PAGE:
A Few Tips on Debugging OpenWhisk Functions with VS Code

A few weeks ago fellow IBMer Niklas Heidloff wrote a great blog post on debugging OpenWhisk actions with Visual Studio Code. Please, please, please read his post first: Debugging Apache OpenWhisk Functions with VS Code While his post was great, I had a few problems understanding exactly how to make use of his code, in particular, how to work with an existing OpenWhisk project. You can see my conversation with him in his comments. I offered to help write up the process for integrating his work in existing code and the result is the guide below. Note that there are probably multiple different ways of doing this, but this is what worked for me. Ok, ready?

Let’s begin with a new OpenWhisk project in Visual Studio Code. In the screen shot below, you can see the project. I’ve got one action, hello.js, in an actions. folder. None of this is a requirement. You don’t need a subdirectory and you can have any structure, file name, etc that makes sense to you.

Screen shot

My action is a pretty simple “Hello World” type example. It is not using an async response or a zip file, but I’ll get to that in a minute. Also, I have not actually deployed the code to OpenWhisk. You don’t have to do so in order to debug it first.

Step Zero

Alright - so to get started, you do not have to clone Niklas’ repo. Having his files locally will help in the next few steps, but you can also copy code right from the GitHub site itself. You will only need to copy a few things so I’d probably skip cloning the repo.

Step One

The debugger is going to use a local file called run.js. Make a new file in your project called run.js, and copy it from here: https://raw.githubusercontent.com/nheidloff/openwhisk-debug-nodejs/master/run.js. Note that you can save it anywhere in the project. In the screen shot below it is in root.

Screen shot

Step Two

Now you need to create a debug configuration. Click the debug icon in the left hand panel, and in the drop down that currently says “No Configurations”, click to open it and select “Add Configuration…”:

Screen shot

If you’re prompted to select an ennvironment, just select Node. This opens a new JSON file (launch.json). In this file you need to define how Code will debug your file. The configuration will consist of both the file to test as well as another file of parameters. You can find samples of this configuration here: https://raw.githubusercontent.com/nheidloff/openwhisk-debug-nodejs/master/.vscode/launch.json. Let’s add one:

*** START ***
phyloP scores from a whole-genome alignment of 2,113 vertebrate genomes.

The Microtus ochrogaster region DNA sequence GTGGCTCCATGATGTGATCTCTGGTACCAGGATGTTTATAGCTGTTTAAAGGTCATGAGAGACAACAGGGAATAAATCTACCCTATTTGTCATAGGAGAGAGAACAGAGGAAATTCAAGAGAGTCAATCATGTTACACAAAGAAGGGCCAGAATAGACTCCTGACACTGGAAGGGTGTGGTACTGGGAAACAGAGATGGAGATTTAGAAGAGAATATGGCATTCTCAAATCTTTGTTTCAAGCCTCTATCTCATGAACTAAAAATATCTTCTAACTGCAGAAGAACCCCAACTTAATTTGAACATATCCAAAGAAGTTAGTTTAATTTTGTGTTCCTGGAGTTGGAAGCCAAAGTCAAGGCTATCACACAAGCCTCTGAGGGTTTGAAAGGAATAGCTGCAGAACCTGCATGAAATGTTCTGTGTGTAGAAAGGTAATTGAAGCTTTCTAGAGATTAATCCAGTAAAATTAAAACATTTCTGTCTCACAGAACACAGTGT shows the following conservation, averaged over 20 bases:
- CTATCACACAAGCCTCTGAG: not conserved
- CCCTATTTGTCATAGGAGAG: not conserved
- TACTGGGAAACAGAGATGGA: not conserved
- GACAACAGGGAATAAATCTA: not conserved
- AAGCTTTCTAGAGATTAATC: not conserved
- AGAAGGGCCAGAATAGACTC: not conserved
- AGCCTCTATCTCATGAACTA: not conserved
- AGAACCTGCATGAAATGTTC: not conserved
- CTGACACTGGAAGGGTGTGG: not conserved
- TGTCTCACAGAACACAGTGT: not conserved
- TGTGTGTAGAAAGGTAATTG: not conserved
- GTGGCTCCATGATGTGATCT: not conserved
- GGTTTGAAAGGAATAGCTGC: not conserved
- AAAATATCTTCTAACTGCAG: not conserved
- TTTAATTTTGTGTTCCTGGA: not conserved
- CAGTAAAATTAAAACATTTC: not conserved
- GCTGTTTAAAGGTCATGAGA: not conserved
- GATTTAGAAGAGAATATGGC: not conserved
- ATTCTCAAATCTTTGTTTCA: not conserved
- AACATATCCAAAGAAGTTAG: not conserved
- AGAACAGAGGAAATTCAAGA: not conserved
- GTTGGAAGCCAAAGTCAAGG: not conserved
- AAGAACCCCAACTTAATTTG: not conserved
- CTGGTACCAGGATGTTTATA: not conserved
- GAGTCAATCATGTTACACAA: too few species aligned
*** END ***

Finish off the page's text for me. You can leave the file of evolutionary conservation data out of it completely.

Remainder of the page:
{
	// Use IntelliSense to learn about possible attributes.
	// Hover to view descriptions of existing attributes.
	// For more information, visit: https://go.microsoft.com/fwlink/?linkid=830387
	"version": "0.2.0",
	"configurations": [
        {
            "args": [
                "./actions/hello.js",
                "./payloads/payload1.json"
            ],
            "type": "node",
            "request": "launch",
            "name": "Run hello with payload",
            "program": "${workspaceFolder}/run.js",
            "outFiles": [
                "${workspaceFolder}/**/*.js"
            ]
        },


	]
}

There are three important parts here.

  • In args, the first argument is the action to run. The second argument is a JSON file containing parameters for your action. I’ll show this in a moment. You need to ensure your paths are correct.
  • The second thing to note is name. This can be anything, but you probably want to name it something that makes sense.
  • Finally, the program value should point to where you saved run.js.

Step Three

Now let’s set up the payload. Payloads are simply your action arguments. What you have here will depend on your action and what you are trying to debug. As before, the use of a payloads subdirectory is arbitrary. Here is the one we will use:

{
	"name":"ray"
}

Step Four

Almost there, I promise! As a final step, you need to add one line to your action:

exports.main = main // necessary for local debugging

As the comment says, this is required for debugging. It is also required for zip-based actions. It is completely harmless in this action so we can just add this and forget it, even if we never debug again.

Ok, just to ensure we’re on the same page, here’s my Code window now:

Screen shot

Let’s Debug!

Now we have everything we need to debug. To start, I’ll simply ensure my new configuration is showing and then hit the green button:

Screen shot

You do not have to actually add any breakpoints if you just want to quickly run the action and see the output. But obviously adding breakpoints let you step through your code line by line and track down bugs and other nefarious issues.

And yeah - that’s it. Async actions? It works the same. Zip actions? It works the same. All you have to do is keep adding configurations to launch.json to add more ways to debug. You could have one per action, or many per action if you want to have multiple different payloads to test with.

Summary

So just to quickly go over the above, here is what you need to do:

  • Ensure your action has exports.main = main at the end.
  • Add a configuration that points to your action, a JSON file for arguments, and run.js.
  • Copy run.js into your project (one time).
  • Make a payload file for arguments.
  • Debug like cray cray.
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About Raymond Camden

Raymond is a developer advocate looking for his next gig. He focuses on JavaScript, serverless and enterprise cat demos. If you like this article, please consider visiting my Amazon Wishlist or donating via PayPal to show your support.

Lafayette, LA https://www.raymondcamden.com

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